Featuring members of Blaze of Perdition, Odraza, and Voidhanger, Mānbryne grabbed my attention right out of the gate. On Heilsweg: O Udręce Ciała I Tułaczce Duszy the band offer up 41-minutes of malevolent black metal, and it is very gratefully received. Continue reading “Mānbryne – Heilsweg: O Udręce Ciała I Tułaczce Duszy (Review)”
Abhainn is a 56-minute progressive black metal album that also contains a healthy amount of doom and folk influences. It’s ambitious and bold, but also very striking and well-realised. The band have clearly put a lot into this work, and it shows; Abhainn is Continue reading “Corr Mhóna – Abhainn (Review)”
Story of Frozen Souls is the 58-minute follow up to 2018’s The Horrors Untold.
Utburd’s music is a mix of the atmospheric Continue reading “Utburd – Story of Frozen Souls (Review)”
Following on from 2014’s Eldritch and 2017’s Gnosis, Saille now return with V, which contains 46 minutes of new material. Saille are not the same band we have met in the past, however. The 2021 incarnation of Saille is Continue reading “Saille – V (Review)”
Forsmán play melodic black metal that’s potent and cold. There are four tracks here with a total duration of 25 minutes, and it makes for a quality first foray into the world. Continue reading “Forsmán – Dönsum i Logans Ljóma (Review)”
Scitalis display a controlled aggression and boast a potent melodic streak. This EP is 29 minutes long and is a great opportunity to experience the spirit and talent of a promising new band’s first creation. Continue reading “Scitalis – Awakening (Review)”
Burn in Many Mirrors contains 39 minutes of furiously potent blackened aggression.
Wode mix in elements of death metal into their blackened brew, allowing them to beef up their Continue reading “Wode – Burn in Many Mirrors (Review)”
After enjoying 2015’s Rebellion and 2018’s Escape, when Johannes appeared I knew I had to sample its dark wares. Armed with a new lineup formed around the band’s core artist, Johannes is a 51-minute journey into thoughtful mood-driven darkness.
These new songs are layered explorations of post-blackened detail and nuanced soundscapes. The music is multifaceted and textured, drawing in a range of influences to build on the band’s black metal foundations. The five songs on Johannes are each masters of their own creation, while still fitting into the whole, and provide the listener with a creative and rich landscape to explore.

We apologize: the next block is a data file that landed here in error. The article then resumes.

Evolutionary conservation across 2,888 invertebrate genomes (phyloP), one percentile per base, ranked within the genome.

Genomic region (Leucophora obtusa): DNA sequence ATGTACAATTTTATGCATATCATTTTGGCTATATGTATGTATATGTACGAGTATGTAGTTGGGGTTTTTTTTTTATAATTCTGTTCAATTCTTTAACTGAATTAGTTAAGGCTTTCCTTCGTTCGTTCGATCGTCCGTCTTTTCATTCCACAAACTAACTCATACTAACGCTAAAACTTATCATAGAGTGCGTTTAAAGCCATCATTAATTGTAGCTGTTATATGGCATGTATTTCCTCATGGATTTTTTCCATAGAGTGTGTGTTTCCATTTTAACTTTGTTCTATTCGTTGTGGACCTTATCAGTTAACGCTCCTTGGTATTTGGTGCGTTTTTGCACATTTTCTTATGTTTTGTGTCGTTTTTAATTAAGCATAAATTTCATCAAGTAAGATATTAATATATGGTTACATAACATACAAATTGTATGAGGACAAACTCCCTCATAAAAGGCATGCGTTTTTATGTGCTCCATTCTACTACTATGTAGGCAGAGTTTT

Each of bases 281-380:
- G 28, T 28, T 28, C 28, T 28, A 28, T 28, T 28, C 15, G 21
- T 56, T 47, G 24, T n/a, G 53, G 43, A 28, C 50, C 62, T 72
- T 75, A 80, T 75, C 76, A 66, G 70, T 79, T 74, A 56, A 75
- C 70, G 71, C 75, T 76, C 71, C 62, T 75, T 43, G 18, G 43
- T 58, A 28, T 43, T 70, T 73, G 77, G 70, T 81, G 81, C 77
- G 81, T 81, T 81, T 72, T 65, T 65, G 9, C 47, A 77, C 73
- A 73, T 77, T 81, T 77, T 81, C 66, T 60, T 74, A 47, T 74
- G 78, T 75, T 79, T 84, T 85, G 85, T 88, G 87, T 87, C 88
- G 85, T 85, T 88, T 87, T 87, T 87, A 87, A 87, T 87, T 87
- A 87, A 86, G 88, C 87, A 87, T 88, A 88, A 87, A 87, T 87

Each song boasts a lot of content, with a wealth of good ideas and enriching sounds ably showcased by the band. There’s an epic streak to Decline of the I’s music, more apparent than ever in their latest work. Sometimes it’s hidden in plain sight, while at others it ascends to malevolent prominence. Either way, a certain amount of majestic grandeur is ever-present in the music, and it works very well indeed.
The band’s ability to blend sharp aggression with menacing atmosphere is very effective. I really like the use of guitars on this release. Some of of the riffs and blackened rhythms feel like they cut to the core, and combined with the skilful and inventive use of melodies, contribute to the thoroughly enjoyable and satisfying musical experience that these five songs offer. Lighter moments appear, balancing the blackened heaviness of the distorted sections. Existing somewhere between post-rock, jazz, and experimental atmospheric ambient minimalism, these parts may not be too common, but they add value to the songs.
Piercing screams are joined by darker growls and choral accents. The singers all do a great job, and, like the music, the vocals are very accomplished.
Despite how much I enjoyed both Rebellion and Escape, I think that Johannes is probably Decline of the I’s richest, most complete and well-realised work to date.
Very highly recommended.
Now here’s an album to thoroughly scratch that modern black metal itch. Life of a Purist is atmospheric and melodic, without being entirely beholden to either Continue reading “Udånde – Life of a Purist (Review)”